Exploring Turkey’s historical region
May 13, 2013
Editor’s note: This is the ninth story in a series of installments from photographer Dennis Jones, who is traveling in the eastern Mediterranean.
The Silk Road conjures images of caravans and exotic spices. The months long journey between China and Europe passed over a network with several branches focusing travel through the Anatolian Peninsula to Constantinople and the Black Sea and Aegean coasts.
During the Seljuk empire, 1077-1307 CE, 250 caravansaries were built to facilitate trade. For three days, travelers received free food, water, shelter and fodder. Built a day’s camel journey apart, some still exist and have been restored. The Sultanhan Aksaray, along the highway we’re traveling from the coastal city of Kusadasi to the other-worldly landscape of Cappodocia, is a beautiful example. Built in 1229, its imposing stone walls, elaborately decorated portal and massive gates would have signaled that within lay security and hospitality.
Caravansaries operated year-round. The interior courtyard and surrounding storerooms accommodated fair-weather travelers while the enormous enclosed space behind provided shelter for winter.
With humans and animals housed within, the stench must have been incredible. Still, it beat the open spaces of this high, windy plateau. On the day we visit, dust, blown by a strong, southerly wind, makes things a bit unpleasant.
Traveling farther east, the tawny plains give rise to rolling hills dominated by a snow-capped volcanic peak. This volcano is one source of the soft volcanic tuff that eroded into the other-worldly landscape for which Cappodocia is famous.
Strangers become friends
For thousands of years, people have carved their homes, stables and churches into the fantastic hills and canyons of the region. During the 9th century, they excavated entire underground cities, which could shelter as many as 50,000 people from the marauding armies of the time.
Our travels this day take us to the city of Nevsehir and into the unforeseen warmth and hospitality of a resident of the tiny village of Nar.
We planned to first wander the streets of this ancient village of cave houses and later to explore a valley near the famous outdoor museum of rock-hewn churches in Goreme.
As we walk the twisting lanes, people invariably greet us. A women sorting home-dried raisins offers us a handful. A man leaving a tiny mosque motions us to follow him, leading us to an opening and shows us an ancient mill where donkeys had driven the huge grinding stone for generations.
Leading further, he points out various things, but our non-existent Turkish inhibits understanding. Then, coming up the street, he introduces us to Mehmet, a colorfully dressed gentleman with salt and pepper hair and an infectious laugh. We quickly find we can communicate in German and our plans for the day evaporate.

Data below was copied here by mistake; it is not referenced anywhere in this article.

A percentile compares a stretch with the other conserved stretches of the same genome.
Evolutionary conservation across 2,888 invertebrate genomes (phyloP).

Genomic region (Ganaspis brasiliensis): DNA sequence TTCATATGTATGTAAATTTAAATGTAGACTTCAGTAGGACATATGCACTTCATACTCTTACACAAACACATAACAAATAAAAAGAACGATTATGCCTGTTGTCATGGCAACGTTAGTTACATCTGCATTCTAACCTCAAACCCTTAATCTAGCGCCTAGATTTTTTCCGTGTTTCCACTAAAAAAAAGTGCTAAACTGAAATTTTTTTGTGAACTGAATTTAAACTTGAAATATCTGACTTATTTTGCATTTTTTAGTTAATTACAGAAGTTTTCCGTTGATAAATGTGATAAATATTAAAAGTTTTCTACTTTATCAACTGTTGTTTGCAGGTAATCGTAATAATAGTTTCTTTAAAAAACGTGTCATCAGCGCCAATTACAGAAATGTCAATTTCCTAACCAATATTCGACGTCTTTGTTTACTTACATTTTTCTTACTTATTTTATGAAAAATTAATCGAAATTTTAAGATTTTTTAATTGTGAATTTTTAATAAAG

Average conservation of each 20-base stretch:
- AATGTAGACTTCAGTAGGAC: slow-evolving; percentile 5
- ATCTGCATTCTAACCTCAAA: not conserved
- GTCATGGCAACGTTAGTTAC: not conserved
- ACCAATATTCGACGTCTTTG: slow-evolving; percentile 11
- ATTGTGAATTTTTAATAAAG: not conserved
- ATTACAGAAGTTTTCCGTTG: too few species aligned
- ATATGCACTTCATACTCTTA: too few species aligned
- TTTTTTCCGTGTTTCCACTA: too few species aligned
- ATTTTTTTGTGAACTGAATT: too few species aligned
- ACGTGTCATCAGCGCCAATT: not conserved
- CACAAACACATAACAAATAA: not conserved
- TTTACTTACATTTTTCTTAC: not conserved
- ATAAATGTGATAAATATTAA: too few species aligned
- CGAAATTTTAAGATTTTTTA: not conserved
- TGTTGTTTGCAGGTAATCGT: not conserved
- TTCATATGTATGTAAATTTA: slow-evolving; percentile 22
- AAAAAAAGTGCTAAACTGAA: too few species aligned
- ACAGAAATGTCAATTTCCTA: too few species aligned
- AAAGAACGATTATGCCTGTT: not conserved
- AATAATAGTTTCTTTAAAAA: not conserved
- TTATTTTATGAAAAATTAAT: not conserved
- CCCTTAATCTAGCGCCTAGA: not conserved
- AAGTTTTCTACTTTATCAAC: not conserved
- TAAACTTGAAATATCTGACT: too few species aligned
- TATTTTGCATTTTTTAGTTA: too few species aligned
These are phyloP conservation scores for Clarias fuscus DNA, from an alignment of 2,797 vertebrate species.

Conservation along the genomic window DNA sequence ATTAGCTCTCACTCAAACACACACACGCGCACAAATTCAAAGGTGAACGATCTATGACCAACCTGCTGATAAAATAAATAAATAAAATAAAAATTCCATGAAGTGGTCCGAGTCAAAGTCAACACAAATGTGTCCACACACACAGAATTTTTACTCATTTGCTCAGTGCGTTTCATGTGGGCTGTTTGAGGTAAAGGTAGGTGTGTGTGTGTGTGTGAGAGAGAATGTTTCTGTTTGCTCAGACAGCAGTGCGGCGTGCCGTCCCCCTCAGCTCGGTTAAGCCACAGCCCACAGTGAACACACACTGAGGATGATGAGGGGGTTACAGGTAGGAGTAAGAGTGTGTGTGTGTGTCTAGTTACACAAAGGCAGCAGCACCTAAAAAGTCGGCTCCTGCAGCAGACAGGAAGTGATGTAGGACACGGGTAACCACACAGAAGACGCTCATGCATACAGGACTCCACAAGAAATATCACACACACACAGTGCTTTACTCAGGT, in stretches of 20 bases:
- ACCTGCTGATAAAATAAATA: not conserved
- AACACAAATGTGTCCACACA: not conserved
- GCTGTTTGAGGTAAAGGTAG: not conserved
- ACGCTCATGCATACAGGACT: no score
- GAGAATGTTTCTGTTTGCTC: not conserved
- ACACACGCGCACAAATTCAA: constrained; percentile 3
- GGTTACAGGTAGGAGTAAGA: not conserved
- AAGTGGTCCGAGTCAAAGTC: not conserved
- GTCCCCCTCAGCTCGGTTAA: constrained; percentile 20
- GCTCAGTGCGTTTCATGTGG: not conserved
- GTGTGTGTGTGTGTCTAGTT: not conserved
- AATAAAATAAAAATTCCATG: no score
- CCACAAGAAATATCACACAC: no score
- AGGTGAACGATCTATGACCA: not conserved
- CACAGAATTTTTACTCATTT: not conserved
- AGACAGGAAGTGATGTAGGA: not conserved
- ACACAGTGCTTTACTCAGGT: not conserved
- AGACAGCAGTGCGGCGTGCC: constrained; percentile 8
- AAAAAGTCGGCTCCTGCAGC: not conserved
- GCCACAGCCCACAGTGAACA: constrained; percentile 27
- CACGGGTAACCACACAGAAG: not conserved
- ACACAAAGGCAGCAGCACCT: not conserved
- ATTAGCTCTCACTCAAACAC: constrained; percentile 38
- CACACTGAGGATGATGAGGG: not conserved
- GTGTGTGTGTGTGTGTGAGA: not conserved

Mehmet is a retired art teacher. Born in Nar, he returned after retirement, buying the cave house he grew up in to turn it into an artist’s retreat. He invites us to visit and without hesitation, we accept.
A labor of love
Entering a hand-carved wooden door reveals a series of hand-hewn caves set in the cliff. Some are ancient, others not. He has excavated 2,500 pickup loads of rock to date. There are multi-room caves, two-story caves with handmade wooden floors, stairs and cabinets. This is a labor of love.
Climbing the cliff reveals more caves, one half-filled with rubble yet to be hauled away and another former stable with stone feed troughs and hitches in tact. How many generations have lived here?
Mehmet entertains us with tea and homemade bread as we sit on his terrace overlooking the town. Here is a truly happy man, building his dream.
He invites us to go hiking. Soon we’re leaving the town behind, walking through a narrow valley of small farms. Purple blossoming almond trees shelter people planting potatoes while earlier crops poke through the ground.
Unprepared, after several miles, we’re thirsty, and hungry. There is no town or market.
Mehmet makes a call, leads us across a field and into a small dwelling where we’re greeted by his friends, a retired commissar and his wife.
She prepares tea and produces bowls of nuts, dried fruits and cookies. It’s difficult to communicate but there are thank you’s and smiles and they know we appreciate their hospitality.
A different way back leads over hills, through vineyards and past an old Ottoman cemetery. We say our goodbyes, thanking Mehmet for a memorable day, once again, blown away by the graciousness of Turks, a culture of hospitality that extends far back in time.
Dennis Jones is a local professional photographer and writer. He and Yolanda Marshall are traveling in the eastern Mediterranean. To see more photos, visit his blog at http://www.dreamcatcherimaging.com.
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